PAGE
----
Another possible step-change is the very real and ready-to-test technology arena of nanofiber media. Development is well along on nanometer-scale, fibrous media technology with substantially reduced pressure drop at MF- and even UF-range separation. Making this more interesting is the ability to charge the media for select removal of some contaminants by sorption, while removing others by sieving while maintaining a low pressure drop. Products made with this media will be very useful at the POU level for membrane pretreatment (and final filtration as well). Depending on cost, both midsize and large systems could also benefit from such enhanced pretreatment, and if these can be made cleanable (by backflushing or otherwise), their cost will come down and acceptance will move way up.

An “elegant” technical advance (the combination of efficiency and simplicity) to watch closely is mechanically imprinted nanoscale patterns in the membrane itself. These increase feedstream turbulence at the micron level and thereby reduce all categories of fouling. This technique has been proof-of-concept proven at the lab level, is under further development, and could be commercially available in a few years. Incorporated into the membrane itself, it does not require chemical modifications, which usually prove to be temporary; it would serve its anti-fouling function in every use and is an example of a potential game-changer.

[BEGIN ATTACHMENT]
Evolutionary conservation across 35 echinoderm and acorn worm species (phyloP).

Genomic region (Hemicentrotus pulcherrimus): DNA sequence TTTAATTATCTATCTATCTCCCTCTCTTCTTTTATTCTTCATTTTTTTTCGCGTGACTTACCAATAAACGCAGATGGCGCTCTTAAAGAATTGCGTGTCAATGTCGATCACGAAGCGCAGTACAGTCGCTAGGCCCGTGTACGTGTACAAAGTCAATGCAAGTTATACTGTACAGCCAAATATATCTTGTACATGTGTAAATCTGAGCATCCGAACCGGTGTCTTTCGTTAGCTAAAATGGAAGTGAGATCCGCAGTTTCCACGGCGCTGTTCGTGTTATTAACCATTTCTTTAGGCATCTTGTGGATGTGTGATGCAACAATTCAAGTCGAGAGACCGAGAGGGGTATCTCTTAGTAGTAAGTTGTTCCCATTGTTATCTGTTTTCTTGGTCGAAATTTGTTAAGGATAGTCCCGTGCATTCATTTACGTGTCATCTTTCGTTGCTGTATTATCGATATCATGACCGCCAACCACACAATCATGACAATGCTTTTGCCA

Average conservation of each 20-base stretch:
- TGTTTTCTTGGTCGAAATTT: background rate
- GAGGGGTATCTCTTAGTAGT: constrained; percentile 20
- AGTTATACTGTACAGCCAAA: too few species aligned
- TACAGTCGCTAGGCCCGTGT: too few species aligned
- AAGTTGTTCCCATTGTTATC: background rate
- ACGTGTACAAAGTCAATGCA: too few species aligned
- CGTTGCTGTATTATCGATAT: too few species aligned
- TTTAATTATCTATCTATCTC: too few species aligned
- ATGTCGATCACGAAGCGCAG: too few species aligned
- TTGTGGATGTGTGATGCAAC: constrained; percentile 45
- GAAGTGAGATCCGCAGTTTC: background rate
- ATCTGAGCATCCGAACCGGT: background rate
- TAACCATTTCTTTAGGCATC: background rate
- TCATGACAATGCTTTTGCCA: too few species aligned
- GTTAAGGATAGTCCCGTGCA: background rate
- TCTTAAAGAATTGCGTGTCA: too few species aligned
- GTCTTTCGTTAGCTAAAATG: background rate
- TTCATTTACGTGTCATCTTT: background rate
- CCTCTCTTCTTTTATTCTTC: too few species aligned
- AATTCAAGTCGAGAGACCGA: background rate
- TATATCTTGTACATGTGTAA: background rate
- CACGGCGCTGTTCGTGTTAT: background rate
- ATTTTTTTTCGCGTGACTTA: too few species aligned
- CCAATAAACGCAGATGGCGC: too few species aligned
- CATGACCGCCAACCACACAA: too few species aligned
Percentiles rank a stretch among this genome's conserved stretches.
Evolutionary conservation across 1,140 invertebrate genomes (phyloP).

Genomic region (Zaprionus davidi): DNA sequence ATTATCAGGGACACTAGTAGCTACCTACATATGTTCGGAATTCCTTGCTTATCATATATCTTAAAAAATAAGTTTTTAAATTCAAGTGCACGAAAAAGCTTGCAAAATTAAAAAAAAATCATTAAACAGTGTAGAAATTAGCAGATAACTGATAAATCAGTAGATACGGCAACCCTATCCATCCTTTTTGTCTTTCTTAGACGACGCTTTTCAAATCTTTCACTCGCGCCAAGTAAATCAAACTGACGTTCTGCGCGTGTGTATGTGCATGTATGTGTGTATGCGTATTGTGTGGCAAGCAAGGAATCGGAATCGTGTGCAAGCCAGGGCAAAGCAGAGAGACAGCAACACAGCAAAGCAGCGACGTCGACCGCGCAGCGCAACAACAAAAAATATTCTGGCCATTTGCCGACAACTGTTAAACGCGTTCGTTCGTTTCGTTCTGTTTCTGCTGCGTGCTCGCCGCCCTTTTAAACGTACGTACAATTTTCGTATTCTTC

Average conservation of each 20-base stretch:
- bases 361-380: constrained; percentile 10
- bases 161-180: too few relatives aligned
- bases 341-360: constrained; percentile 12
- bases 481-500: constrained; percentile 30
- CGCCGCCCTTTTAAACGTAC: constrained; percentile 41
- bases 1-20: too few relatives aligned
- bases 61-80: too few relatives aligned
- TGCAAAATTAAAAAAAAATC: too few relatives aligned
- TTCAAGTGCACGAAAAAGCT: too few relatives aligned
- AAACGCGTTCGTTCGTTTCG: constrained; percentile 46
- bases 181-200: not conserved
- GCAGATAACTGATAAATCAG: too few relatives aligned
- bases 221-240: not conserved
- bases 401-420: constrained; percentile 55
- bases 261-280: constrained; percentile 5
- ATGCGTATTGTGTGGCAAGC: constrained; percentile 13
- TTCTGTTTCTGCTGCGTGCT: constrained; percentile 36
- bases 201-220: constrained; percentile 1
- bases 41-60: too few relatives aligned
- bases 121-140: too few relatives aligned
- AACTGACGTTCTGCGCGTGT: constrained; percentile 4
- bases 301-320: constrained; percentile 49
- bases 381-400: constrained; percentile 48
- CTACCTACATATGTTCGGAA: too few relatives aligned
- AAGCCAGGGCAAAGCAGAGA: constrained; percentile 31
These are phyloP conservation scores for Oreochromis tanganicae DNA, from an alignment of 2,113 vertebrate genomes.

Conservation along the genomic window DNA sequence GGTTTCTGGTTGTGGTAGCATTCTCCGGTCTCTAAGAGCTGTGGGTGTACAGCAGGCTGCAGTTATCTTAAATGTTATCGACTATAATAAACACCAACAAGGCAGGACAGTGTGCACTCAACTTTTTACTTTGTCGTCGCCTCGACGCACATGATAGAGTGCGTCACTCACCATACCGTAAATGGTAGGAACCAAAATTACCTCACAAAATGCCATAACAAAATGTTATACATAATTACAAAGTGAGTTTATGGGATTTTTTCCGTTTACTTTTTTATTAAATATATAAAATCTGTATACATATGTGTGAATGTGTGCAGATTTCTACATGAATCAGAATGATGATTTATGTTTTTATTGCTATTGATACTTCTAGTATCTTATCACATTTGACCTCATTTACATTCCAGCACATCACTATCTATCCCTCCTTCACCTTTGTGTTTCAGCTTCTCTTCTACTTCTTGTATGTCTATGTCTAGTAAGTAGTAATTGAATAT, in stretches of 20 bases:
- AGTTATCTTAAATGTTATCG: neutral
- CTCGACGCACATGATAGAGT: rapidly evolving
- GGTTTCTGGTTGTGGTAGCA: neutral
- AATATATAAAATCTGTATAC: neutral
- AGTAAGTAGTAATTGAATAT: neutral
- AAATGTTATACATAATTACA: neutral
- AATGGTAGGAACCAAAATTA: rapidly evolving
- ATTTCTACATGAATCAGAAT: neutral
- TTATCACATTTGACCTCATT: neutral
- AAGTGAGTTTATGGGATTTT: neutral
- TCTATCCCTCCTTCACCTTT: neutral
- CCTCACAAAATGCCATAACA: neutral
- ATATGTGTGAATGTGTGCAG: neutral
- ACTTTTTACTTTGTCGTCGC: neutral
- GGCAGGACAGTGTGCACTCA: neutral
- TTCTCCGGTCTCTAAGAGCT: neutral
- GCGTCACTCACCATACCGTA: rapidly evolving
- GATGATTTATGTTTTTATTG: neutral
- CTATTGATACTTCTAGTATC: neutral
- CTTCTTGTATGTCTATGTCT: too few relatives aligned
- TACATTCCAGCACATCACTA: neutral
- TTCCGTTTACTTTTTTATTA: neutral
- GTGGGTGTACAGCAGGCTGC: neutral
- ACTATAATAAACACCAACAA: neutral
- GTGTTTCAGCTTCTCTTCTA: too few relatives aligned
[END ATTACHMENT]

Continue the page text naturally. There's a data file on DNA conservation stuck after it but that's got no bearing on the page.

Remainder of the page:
About The Author
A four-decade technology developer and market builder in the membrane filtration industry, David Paulson has deep expertise in membrane application stemming from 20 years as director of corporate R&D for Osmonics/GE Water and nine years of consulting. Paulson has authored 40-plus papers in addition to peer reviews for the Journal of Membrane Science and the U.S. EPA. He contributes to AWWA, ASTM, and NSF International works and was chosen by the American Membrane Technology Association as a Membrane Pioneer. Currently, he is partner in the Water Think Tank, LLC, and Prime Membrane Partners, LLC.